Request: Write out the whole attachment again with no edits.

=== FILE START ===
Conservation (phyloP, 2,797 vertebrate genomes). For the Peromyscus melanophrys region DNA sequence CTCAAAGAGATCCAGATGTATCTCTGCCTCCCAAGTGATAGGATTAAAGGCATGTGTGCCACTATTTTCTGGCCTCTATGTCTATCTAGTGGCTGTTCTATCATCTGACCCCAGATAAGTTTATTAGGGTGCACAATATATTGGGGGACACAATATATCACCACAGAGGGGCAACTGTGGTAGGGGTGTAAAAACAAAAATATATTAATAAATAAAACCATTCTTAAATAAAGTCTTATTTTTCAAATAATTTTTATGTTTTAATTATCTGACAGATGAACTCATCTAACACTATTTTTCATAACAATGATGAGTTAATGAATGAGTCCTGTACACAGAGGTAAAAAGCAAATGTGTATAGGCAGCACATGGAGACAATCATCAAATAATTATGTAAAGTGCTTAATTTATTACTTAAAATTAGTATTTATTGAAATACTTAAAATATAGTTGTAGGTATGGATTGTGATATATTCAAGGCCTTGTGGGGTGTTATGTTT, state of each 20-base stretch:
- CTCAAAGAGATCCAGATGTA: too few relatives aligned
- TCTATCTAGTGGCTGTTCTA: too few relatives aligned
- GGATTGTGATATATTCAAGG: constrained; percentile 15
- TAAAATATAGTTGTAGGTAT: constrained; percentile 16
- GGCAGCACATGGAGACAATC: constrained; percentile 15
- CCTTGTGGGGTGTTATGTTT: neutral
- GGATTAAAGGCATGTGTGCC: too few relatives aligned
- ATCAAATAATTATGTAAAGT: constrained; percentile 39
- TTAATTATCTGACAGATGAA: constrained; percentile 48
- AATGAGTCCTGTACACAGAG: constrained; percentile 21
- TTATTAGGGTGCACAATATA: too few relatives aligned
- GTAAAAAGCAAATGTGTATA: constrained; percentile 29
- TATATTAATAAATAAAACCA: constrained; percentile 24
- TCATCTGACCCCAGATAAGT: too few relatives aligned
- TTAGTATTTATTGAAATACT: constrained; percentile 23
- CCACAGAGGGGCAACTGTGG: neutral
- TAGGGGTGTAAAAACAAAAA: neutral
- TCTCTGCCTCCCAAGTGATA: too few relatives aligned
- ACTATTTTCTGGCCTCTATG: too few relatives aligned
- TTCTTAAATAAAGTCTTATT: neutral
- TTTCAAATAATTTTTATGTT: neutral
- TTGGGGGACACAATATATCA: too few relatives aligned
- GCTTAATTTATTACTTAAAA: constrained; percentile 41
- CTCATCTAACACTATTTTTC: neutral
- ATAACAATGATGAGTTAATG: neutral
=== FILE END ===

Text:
Conservation (phyloP, 2,797 vertebrate genomes). For the Peromyscus melanophrys region DNA sequence CTCAAAGAGATCCAGATGTATCTCTGCCTCCCAAGTGATAGGATTAAAGGCATGTGTGCCACTATTTTCTGGCCTCTATGTCTATCTAGTGGCTGTTCTATCATCTGACCCCAGATAAGTTTATTAGGGTGCACAATATATTGGGGGACACAATATATCACCACAGAGGGGCAACTGTGGTAGGGGTGTAAAAACAAAAATATATTAATAAATAAAACCATTCTTAAATAAAGTCTTATTTTTCAAATAATTTTTATGTTTTAATTATCTGACAGATGAACTCATCTAACACTATTTTTCATAACAATGATGAGTTAATGAATGAGTCCTGTACACAGAGGTAAAAAGCAAATGTGTATAGGCAGCACATGGAGACAATCATCAAATAATTATGTAAAGTGCTTAATTTATTACTTAAAATTAGTATTTATTGAAATACTTAAAATATAGTTGTAGGTATGGATTGTGATATATTCAAGGCCTTGTGGGGTGTTATGTTT, state of each 20-base stretch:
- CTCAAAGAGATCCAGATGTA: too few relatives aligned
- TCTATCTAGTGGCTGTTCTA: too few relatives aligned
- GGATTGTGATATATTCAAGG: constrained; percentile 15
- TAAAATATAGTTGTAGGTAT: constrained; percentile 16
- GGCAGCACATGGAGACAATC: constrained; percentile 15
- CCTTGTGGGGTGTTATGTTT: neutral
- GGATTAAAGGCATGTGTGCC: too few relatives aligned
- ATCAAATAATTATGTAAAGT: constrained; percentile 39
- TTAATTATCTGACAGATGAA: constrained; percentile 48
- AATGAGTCCTGTACACAGAG: constrained; percentile 21
- TTATTAGGGTGCACAATATA: too few relatives aligned
- GTAAAAAGCAAATGTGTATA: constrained; percentile 29
- TATATTAATAAATAAAACCA: constrained; percentile 24
- TCATCTGACCCCAGATAAGT: too few relatives aligned
- TTAGTATTTATTGAAATACT: constrained; percentile 23
- CCACAGAGGGGCAACTGTGG: neutral
- TAGGGGTGTAAAAACAAAAA: neutral
- TCTCTGCCTCCCAAGTGATA: too few relatives aligned
- ACTATTTTCTGGCCTCTATG: too few relatives aligned
- TTCTTAAATAAAGTCTTATT: neutral
- TTTCAAATAATTTTTATGTT: neutral
- TTGGGGGACACAATATATCA: too few relatives aligned
- GCTTAATTTATTACTTAAAA: constrained; percentile 41
- CTCATCTAACACTATTTTTC: neutral
- ATAACAATGATGAGTTAATG: neutral